First, no business owner should try to navigate the PPP maze alone and should contact a legal professional for guidance through the potential traps and misdirection. Moreover, if any PPP borrower is unsure of whether they made the “necessary” certification in good faith, the borrower should return the loan proceeds prior to May 14 in order to avoid facing any government scrutiny. A borrower should not wait to see if this date will be extended.

Second, the business owner should document everything. This applies to documentation needed for establishing eligible loan forgiveness, and also rebutting any allegation the “necessary” certification was made in bad faith. For the latter purpose, business owners should consider documenting the following items.

  1. Lost business opportunities or other impacts from the pandemic or stay-at-home orders.
  2. Changes in customer base.
  3. Supply chain constraints.
  4. Collections issues with customers.
  5. Denied loans or requests for forbearance.
  6. Denied requests from landlords to forbear rent collection.
  7. Written concerns from employees.
  8. Payroll obligations now and into the future (including deferred compensation agreements).
  9. Personal matters that impact business (child care, home schooling and caring for sick relatives).
  10. Actual, historic and projected revenues and expenses.

Third, business owners should ensure they use proceeds for authorized PPP purposes. While the PPP requires this regardless of the good faith nature of the “necessary” certification, misuse of the loan proceeds from its unauthorized purposes may invite review of the “necessary” certification as well. According to the SBA, the core purpose of the PPP is to ensure finite program resources are devoted primarily to payroll. Thus, at least 75% and ideally more of the PPP proceeds should be devoted to payroll and keeping employees employed.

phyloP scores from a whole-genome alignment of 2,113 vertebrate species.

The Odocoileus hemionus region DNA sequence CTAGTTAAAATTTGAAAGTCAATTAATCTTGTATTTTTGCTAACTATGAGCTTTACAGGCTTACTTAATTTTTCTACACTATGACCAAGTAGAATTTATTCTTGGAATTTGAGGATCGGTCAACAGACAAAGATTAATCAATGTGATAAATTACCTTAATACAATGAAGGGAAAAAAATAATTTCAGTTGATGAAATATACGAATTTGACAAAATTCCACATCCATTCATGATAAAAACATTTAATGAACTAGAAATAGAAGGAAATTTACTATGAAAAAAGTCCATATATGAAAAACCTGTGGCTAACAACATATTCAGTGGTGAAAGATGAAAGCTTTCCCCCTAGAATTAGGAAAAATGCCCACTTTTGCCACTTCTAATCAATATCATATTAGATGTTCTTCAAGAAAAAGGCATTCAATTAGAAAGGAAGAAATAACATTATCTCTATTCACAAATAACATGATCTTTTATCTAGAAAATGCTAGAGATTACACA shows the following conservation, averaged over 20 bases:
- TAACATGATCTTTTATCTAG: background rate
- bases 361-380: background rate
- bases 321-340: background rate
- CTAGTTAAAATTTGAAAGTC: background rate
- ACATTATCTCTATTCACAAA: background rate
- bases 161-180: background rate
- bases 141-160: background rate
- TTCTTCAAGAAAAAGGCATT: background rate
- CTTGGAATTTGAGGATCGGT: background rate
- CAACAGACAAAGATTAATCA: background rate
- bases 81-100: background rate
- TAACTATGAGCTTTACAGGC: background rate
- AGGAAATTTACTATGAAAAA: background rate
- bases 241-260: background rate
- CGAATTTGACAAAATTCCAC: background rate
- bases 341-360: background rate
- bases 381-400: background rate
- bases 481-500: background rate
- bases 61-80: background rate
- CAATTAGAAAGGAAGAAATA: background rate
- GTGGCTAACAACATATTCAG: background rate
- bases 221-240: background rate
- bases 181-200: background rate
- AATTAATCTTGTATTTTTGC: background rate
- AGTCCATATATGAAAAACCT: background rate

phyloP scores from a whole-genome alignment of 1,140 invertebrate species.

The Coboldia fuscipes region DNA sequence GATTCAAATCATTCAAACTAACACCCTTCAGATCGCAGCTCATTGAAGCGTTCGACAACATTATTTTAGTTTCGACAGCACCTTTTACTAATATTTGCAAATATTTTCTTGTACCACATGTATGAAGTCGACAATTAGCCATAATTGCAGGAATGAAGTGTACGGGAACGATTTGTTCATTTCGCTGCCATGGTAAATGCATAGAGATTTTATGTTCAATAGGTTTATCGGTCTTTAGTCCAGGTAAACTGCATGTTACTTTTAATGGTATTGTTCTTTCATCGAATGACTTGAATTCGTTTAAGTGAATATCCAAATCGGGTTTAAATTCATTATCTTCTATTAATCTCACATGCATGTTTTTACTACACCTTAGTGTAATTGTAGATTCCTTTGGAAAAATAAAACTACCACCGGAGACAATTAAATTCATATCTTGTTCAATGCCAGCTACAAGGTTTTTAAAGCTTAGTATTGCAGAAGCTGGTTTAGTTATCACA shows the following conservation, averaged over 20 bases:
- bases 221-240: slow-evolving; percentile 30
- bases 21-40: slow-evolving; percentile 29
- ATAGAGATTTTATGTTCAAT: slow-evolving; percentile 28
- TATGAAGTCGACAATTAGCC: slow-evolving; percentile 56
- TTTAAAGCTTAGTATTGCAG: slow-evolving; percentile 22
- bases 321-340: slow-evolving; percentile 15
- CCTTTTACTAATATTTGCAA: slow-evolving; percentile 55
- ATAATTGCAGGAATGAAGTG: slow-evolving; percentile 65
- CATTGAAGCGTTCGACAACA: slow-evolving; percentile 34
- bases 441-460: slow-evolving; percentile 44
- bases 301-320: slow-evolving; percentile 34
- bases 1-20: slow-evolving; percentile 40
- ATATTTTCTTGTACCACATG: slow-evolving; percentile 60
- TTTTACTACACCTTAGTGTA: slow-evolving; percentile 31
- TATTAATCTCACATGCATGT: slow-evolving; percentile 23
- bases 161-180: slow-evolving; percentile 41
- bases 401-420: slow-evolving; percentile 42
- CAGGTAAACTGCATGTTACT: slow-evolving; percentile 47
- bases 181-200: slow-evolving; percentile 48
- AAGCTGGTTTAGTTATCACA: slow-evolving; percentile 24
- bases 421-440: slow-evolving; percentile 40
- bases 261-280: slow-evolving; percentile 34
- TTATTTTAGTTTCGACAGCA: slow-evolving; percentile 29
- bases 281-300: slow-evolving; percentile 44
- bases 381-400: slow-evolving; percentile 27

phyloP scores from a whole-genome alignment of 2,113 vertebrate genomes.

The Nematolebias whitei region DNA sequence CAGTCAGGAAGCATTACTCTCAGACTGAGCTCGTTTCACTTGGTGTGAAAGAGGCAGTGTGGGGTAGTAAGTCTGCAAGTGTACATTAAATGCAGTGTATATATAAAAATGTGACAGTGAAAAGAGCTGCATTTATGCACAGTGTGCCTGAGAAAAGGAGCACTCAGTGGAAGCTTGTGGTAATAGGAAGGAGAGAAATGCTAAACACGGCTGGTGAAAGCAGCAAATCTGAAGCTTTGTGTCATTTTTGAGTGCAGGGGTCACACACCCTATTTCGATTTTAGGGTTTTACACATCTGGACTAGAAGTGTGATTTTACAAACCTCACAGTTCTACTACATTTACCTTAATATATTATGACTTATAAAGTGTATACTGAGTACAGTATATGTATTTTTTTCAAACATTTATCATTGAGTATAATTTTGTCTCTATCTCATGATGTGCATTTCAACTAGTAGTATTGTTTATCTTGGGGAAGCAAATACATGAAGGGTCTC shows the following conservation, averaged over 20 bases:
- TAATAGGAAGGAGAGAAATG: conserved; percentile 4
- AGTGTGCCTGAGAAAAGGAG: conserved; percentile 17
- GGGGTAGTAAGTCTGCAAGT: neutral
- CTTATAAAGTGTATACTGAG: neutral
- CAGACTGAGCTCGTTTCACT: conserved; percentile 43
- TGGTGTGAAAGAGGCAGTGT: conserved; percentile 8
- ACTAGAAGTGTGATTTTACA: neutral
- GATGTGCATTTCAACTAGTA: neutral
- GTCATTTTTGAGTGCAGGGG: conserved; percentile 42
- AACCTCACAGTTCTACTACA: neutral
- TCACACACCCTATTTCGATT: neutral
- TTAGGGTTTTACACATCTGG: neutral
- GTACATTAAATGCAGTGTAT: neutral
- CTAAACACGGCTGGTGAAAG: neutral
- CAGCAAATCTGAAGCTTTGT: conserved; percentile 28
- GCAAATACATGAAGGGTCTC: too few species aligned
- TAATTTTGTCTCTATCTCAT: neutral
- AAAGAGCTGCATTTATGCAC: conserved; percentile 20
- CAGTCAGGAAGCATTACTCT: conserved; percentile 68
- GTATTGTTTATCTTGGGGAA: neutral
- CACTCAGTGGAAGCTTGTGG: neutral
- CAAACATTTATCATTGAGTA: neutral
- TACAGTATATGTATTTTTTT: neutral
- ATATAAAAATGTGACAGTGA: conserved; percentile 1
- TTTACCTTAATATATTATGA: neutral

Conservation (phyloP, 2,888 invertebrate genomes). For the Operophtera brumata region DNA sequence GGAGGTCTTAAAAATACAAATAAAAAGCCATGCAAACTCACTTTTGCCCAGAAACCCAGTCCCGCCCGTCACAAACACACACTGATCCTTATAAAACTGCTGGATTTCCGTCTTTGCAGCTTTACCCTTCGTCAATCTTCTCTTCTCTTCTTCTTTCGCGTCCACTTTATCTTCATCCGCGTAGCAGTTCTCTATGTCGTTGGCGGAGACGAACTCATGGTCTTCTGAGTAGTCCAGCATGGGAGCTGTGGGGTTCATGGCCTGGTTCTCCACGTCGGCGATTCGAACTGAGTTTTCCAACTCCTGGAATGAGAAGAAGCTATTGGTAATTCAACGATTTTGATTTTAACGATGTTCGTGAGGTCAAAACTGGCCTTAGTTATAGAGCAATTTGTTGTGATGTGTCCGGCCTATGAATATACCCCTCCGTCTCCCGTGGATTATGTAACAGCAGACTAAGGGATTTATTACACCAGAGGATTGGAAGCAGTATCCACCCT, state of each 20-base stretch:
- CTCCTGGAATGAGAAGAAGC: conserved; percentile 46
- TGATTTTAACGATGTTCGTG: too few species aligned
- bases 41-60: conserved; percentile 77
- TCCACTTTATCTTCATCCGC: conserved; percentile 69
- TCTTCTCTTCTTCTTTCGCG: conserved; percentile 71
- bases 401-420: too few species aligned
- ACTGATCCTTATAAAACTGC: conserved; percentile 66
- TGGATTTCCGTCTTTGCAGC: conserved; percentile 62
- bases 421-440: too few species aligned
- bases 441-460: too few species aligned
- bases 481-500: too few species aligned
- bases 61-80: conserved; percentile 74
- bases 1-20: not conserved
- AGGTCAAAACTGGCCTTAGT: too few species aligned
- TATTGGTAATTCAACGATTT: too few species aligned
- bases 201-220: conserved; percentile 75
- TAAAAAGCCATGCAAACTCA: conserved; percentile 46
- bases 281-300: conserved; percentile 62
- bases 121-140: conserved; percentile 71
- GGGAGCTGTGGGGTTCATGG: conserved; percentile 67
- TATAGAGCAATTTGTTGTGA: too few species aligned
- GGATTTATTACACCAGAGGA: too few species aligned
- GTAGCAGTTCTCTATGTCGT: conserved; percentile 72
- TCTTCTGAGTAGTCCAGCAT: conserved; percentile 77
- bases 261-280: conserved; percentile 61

In sum, businesses that have suffered as a result of this pandemic and received a PPP loan should focus on paying their employees, paying other authorized expenses and otherwise preparing to maintain and hopefully grow their business. If you are unsure if you should have received a PPP loan at all, you should consult a professional as soon as possible.

Visit Kennyhertz Perry online at www.kennyhertzperry.com.

Kennyhertz Perry seeks to provide the quality legal service you expect from a national firm at the value of a boutique firm. Our firm specializes in a variety of practice areas such as corporate, white-collar criminal, banking and regulations, medical marijuana, business startup, trademark, IP, collegiate sports representation, tax law, and more.

Jeff Donoho, an attorney at Kennyhertz Perry, works with businesses and professionals in addressing their commercial legal issues. His practice involves transactional and commercial contracting, commercial litigation, regulated industries, securities law, employment practices and many other commercial-related legal matters.
Ben Tompkins, attorney at Kennyhertz Perry, focuses on tax controversies, white collar criminal defense, and providing counsel for civil and criminal litigation. Ben has experience leading prosecutions and investigations for the U.S. Attorney’s Office and Department of Justice Tax Division.